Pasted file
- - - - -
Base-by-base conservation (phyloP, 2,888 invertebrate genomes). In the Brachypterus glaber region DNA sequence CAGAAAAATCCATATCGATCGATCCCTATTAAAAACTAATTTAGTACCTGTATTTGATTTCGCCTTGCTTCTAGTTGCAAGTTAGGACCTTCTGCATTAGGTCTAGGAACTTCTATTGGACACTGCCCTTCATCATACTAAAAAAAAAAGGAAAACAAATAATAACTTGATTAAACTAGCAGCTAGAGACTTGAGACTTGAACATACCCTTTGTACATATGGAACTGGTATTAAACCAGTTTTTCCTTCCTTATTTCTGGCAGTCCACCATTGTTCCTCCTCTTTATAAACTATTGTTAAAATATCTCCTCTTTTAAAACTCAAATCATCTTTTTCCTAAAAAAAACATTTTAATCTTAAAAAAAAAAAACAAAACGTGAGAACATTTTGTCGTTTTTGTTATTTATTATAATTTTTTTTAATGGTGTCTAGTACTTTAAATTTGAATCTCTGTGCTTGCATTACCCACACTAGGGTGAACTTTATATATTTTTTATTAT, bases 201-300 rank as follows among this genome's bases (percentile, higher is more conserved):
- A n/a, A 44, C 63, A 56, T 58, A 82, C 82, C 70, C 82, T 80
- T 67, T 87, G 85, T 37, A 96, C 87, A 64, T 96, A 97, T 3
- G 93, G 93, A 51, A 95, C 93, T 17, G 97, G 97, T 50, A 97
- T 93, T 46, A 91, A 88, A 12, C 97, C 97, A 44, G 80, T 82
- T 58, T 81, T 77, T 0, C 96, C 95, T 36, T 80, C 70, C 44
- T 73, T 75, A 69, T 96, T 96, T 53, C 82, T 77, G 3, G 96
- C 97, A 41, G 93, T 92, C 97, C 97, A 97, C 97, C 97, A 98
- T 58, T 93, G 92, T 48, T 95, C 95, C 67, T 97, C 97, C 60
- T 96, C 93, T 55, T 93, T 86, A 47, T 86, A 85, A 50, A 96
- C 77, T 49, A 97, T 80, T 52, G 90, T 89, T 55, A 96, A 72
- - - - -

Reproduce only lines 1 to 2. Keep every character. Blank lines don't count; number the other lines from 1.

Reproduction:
Base-by-base conservation (phyloP, 2,888 invertebrate genomes). In the Brachypterus glaber region DNA sequence CAGAAAAATCCATATCGATCGATCCCTATTAAAAACTAATTTAGTACCTGTATTTGATTTCGCCTTGCTTCTAGTTGCAAGTTAGGACCTTCTGCATTAGGTCTAGGAACTTCTATTGGACACTGCCCTTCATCATACTAAAAAAAAAAGGAAAACAAATAATAACTTGATTAAACTAGCAGCTAGAGACTTGAGACTTGAACATACCCTTTGTACATATGGAACTGGTATTAAACCAGTTTTTCCTTCCTTATTTCTGGCAGTCCACCATTGTTCCTCCTCTTTATAAACTATTGTTAAAATATCTCCTCTTTTAAAACTCAAATCATCTTTTTCCTAAAAAAAACATTTTAATCTTAAAAAAAAAAAACAAAACGTGAGAACATTTTGTCGTTTTTGTTATTTATTATAATTTTTTTTAATGGTGTCTAGTACTTTAAATTTGAATCTCTGTGCTTGCATTACCCACACTAGGGTGAACTTTATATATTTTTTATTAT, bases 201-300 rank as follows among this genome's bases (percentile, higher is more conserved):
- A n/a, A 44, C 63, A 56, T 58, A 82, C 82, C 70, C 82, T 80